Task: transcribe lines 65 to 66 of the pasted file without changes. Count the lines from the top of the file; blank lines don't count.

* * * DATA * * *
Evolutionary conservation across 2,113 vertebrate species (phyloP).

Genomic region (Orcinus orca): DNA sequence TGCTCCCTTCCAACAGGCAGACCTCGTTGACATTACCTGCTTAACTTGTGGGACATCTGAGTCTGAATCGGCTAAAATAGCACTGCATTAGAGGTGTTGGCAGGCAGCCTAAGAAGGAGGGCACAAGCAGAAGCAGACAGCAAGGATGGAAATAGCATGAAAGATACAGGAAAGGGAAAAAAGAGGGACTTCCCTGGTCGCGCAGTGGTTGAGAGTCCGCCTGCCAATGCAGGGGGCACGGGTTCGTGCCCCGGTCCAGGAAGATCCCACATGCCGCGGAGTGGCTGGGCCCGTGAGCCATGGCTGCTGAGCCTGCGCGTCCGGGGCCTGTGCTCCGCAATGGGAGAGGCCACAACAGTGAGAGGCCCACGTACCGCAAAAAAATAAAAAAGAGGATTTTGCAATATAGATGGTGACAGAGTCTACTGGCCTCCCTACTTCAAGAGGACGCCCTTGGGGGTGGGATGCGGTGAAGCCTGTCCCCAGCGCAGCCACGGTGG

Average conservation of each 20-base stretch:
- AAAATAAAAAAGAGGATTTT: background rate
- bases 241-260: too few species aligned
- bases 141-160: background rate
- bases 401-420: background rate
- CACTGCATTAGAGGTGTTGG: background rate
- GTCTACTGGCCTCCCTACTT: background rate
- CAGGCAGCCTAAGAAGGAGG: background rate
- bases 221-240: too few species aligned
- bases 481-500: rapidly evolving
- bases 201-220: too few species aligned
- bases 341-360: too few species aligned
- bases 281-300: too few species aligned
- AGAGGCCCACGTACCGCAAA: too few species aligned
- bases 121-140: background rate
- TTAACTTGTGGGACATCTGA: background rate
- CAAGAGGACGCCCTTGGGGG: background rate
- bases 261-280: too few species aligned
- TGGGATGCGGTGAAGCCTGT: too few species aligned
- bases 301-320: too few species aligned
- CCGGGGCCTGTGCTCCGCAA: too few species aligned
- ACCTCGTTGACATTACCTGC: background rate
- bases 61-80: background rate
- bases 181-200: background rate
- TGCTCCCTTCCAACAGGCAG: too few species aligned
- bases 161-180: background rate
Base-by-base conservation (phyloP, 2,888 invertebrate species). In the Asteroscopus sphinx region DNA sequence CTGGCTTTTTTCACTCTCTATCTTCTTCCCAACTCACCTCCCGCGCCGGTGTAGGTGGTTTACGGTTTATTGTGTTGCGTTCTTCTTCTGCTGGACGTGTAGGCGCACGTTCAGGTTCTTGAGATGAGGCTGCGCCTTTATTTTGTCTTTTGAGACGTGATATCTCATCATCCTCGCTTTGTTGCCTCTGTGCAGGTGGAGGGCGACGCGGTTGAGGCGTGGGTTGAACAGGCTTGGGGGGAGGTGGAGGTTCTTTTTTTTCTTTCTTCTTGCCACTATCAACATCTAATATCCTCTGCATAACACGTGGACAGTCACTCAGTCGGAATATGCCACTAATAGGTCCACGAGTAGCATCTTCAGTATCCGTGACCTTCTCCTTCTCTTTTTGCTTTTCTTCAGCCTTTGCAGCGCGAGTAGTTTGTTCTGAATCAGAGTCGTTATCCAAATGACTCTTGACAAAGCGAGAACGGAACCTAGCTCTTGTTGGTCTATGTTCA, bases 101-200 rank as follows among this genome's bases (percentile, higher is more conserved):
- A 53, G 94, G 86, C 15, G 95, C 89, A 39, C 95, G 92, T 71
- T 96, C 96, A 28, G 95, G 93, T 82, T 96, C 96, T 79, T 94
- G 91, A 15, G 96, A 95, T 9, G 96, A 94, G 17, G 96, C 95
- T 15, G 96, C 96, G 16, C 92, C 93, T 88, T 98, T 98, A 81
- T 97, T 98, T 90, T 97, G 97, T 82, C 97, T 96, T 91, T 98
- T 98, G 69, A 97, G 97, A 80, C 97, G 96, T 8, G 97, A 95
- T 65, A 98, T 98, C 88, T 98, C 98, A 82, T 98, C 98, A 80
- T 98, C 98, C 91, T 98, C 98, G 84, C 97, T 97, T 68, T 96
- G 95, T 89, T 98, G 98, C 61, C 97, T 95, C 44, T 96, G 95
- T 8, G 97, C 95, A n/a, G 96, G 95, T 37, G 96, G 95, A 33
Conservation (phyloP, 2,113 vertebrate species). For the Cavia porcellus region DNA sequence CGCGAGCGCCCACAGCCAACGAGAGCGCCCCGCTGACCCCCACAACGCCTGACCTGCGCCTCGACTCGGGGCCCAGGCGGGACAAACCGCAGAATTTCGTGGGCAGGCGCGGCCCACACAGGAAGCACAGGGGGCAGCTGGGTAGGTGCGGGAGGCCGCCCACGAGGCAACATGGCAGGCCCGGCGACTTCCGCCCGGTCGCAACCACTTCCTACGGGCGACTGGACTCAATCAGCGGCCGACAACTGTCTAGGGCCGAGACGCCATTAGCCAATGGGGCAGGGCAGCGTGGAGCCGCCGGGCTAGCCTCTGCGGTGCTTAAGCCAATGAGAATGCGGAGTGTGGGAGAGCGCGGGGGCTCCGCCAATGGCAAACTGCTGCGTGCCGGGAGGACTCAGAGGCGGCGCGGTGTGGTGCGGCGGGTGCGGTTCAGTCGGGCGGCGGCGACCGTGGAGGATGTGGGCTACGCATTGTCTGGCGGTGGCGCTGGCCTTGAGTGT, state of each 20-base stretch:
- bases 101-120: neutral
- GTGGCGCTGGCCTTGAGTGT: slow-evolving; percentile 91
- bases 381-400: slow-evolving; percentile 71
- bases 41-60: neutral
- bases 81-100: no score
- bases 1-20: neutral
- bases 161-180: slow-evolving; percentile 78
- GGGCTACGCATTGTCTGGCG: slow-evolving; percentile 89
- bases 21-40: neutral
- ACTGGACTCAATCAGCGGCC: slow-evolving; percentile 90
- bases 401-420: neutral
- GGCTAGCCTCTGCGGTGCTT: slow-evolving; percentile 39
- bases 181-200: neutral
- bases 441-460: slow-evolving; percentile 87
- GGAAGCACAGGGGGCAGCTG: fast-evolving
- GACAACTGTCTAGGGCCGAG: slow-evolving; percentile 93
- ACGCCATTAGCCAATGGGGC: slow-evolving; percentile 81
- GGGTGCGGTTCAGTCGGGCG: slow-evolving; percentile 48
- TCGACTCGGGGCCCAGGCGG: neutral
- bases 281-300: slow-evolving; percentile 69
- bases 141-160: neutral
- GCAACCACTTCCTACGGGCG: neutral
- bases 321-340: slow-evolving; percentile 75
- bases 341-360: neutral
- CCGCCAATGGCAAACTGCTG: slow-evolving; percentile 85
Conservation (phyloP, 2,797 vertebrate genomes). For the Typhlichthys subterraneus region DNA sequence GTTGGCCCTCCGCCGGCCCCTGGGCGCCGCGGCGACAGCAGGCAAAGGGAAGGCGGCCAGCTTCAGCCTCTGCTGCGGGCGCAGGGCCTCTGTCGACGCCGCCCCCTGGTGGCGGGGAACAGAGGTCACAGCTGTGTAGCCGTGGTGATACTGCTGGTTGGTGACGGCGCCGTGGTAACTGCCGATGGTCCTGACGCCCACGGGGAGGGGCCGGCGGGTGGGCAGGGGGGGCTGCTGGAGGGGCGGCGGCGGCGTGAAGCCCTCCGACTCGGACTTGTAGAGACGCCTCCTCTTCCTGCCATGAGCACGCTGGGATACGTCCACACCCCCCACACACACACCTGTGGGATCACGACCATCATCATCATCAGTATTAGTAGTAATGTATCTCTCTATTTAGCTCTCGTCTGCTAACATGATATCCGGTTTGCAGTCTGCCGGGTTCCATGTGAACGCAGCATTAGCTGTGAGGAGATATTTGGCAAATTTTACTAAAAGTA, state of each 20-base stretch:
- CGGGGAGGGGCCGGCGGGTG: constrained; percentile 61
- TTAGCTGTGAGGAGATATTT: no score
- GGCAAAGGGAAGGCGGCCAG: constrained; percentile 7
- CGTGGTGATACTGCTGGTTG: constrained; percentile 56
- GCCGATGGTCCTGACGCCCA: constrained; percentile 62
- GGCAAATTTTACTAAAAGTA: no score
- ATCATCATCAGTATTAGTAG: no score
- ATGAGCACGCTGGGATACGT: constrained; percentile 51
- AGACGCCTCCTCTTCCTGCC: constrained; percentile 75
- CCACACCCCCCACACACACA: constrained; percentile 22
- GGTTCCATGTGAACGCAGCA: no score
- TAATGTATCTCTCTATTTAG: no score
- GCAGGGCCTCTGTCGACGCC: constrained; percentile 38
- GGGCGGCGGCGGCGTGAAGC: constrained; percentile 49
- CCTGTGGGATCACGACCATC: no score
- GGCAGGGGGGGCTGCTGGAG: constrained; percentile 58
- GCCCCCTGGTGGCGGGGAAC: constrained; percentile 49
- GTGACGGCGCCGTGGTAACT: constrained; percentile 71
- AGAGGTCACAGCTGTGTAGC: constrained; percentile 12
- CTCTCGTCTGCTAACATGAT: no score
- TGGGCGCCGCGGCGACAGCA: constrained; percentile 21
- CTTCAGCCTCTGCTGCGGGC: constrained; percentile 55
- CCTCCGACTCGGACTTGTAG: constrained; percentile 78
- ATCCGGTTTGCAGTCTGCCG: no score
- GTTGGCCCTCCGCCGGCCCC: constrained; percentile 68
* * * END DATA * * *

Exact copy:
- CCGCCAATGGCAAACTGCTG: slow-evolving; percentile 85
Conservation (phyloP, 2,797 vertebrate genomes). For the Typhlichthys subterraneus region DNA sequence GTTGGCCCTCCGCCGGCCCCTGGGCGCCGCGGCGACAGCAGGCAAAGGGAAGGCGGCCAGCTTCAGCCTCTGCTGCGGGCGCAGGGCCTCTGTCGACGCCGCCCCCTGGTGGCGGGGAACAGAGGTCACAGCTGTGTAGCCGTGGTGATACTGCTGGTTGGTGACGGCGCCGTGGTAACTGCCGATGGTCCTGACGCCCACGGGGAGGGGCCGGCGGGTGGGCAGGGGGGGCTGCTGGAGGGGCGGCGGCGGCGTGAAGCCCTCCGACTCGGACTTGTAGAGACGCCTCCTCTTCCTGCCATGAGCACGCTGGGATACGTCCACACCCCCCACACACACACCTGTGGGATCACGACCATCATCATCATCAGTATTAGTAGTAATGTATCTCTCTATTTAGCTCTCGTCTGCTAACATGATATCCGGTTTGCAGTCTGCCGGGTTCCATGTGAACGCAGCATTAGCTGTGAGGAGATATTTGGCAAATTTTACTAAAAGTA, state of each 20-base stretch: